The Chicago Eco House was born in 2014, but our story started way before then.
Our president and founder, Quilen Blackwell, is the maternal grandson of Arkansas sharecroppers who moved to Milwaukee to secure a factory job as part of the Great Migration. His father grew up in the inner city of Milwaukee during the immediate aftermath of the Civil Rights Movement when racial tensions were high. His parents moved to Madison, WI, soon after they married in the hopes they could raise their children in a more stable environment.
As a result, Quilen grew up in an ideal setting in which he was given every opportunity to excel as part of a prosperous dual-income family. He took advantage by earning a bachelor’s degree from the University of Wisconsin-Madison and becoming a United States Peace Corps Volunteer in Thailand.
After finishing his Peace Corps service, Quilen began searching for his purpose while transitioning back to American life. In 2011, he enrolled in ministry school at a small Christian school in the western suburbs of Chicago. This inspired him to commit to community service and tutor at a high school in the Englewood neighborhood.
Through this experience, he encountered the challenges of hardcore inner-city poverty and its effects, specifically on the young residents. In Englewood, hundreds of vacant and blighted properties can be found. The overall unemployment rate is 22 percent, and the unemployment rate among black youths (ages 16-24) is 50 percent. The poverty rate is 44 percent.
It became obvious that developing a new economic solution to stem these problems was needed in the community. Given the severity of the situation, Quilen had a choice to make: either ignore the pain he saw firsthand or dedicate his life to helping people. Given how fortunate he was, Quilen felt a sense of duty (particularly as a Christian) to go to the inner city and help his fellow Black people.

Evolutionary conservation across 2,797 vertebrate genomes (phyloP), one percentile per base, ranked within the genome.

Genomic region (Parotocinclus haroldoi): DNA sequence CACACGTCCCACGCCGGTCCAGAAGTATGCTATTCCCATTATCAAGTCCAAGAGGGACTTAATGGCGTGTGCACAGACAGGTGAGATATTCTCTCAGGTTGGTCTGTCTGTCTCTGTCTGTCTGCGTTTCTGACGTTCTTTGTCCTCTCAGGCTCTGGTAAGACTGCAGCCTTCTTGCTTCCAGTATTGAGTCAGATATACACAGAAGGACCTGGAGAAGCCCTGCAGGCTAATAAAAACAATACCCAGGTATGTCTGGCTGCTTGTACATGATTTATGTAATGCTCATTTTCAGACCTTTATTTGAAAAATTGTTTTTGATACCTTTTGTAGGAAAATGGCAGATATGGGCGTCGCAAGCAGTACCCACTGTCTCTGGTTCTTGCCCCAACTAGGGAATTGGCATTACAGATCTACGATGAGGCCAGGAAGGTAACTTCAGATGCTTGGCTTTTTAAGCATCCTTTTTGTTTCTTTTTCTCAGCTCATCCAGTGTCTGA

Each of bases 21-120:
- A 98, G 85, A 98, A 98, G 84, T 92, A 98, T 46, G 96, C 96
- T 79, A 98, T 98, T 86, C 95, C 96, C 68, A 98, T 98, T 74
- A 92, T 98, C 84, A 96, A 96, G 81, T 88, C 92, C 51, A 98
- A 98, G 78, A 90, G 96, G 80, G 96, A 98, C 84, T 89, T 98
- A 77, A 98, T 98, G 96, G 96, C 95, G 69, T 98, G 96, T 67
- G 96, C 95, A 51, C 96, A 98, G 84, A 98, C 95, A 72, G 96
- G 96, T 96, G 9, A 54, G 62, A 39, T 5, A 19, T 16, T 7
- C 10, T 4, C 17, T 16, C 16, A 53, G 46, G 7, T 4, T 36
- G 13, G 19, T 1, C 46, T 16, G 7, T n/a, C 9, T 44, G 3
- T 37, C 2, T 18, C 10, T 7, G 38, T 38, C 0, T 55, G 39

This is the backdrop that inspired the Chicago Eco House.
In 2014, Quilen assembled a team of young adults to help with the initial planning and preparation for the organization. During this time, he met his future wife and partner Hannah Bonham Blackwell. She also was committed to the inner city and was living and serving on the West Side.
Their mutual love and passion for the ‘hood became the foundation for the Chicago Eco House, as they would do anything and everything to get the organization off the ground, including taking pies in the face to raise money to pay for their 501c3.
However, the Blackwells struggled to raise enough money to secure a property in Englewood. They didn’t give up and decided to use their own money and purchase a vacant two flat greystone in the heart of Englewood. The Blackwells spent six months rehabbing it, and once complete, their home became the headquarters for the Chicago Eco House. As they worked with their neighbors, the Blackwells never lost sight of the bigger mission: to use sustainability to alleviate poverty. In 2017, they secured two vacant lots on their block to build the first off-grid commercial flower farm to grow and sell flowers and create jobs for local residents. This initial farm was an immediate success and word spread.
Today, the Chicago Eco House has four farms throughout Chicago (Englewood, Woodlawn, West Garfield Park, and Washington Park) and one in Detroit. Additionally, they operate an in-house flower shop, Southside Blooms. While the Chicago Eco House is an emerging leader in urban agricultural that spurs bottom-up economic development in the inner city its story spans three generations and intersects with many of the biggest events that shaped African-American history over the last 70 years. The suffering his grandfather endured working the land in the Jim Crow South led to the freedom Quilen now enjoys as a social entrepreneur on Chicago’s South Side
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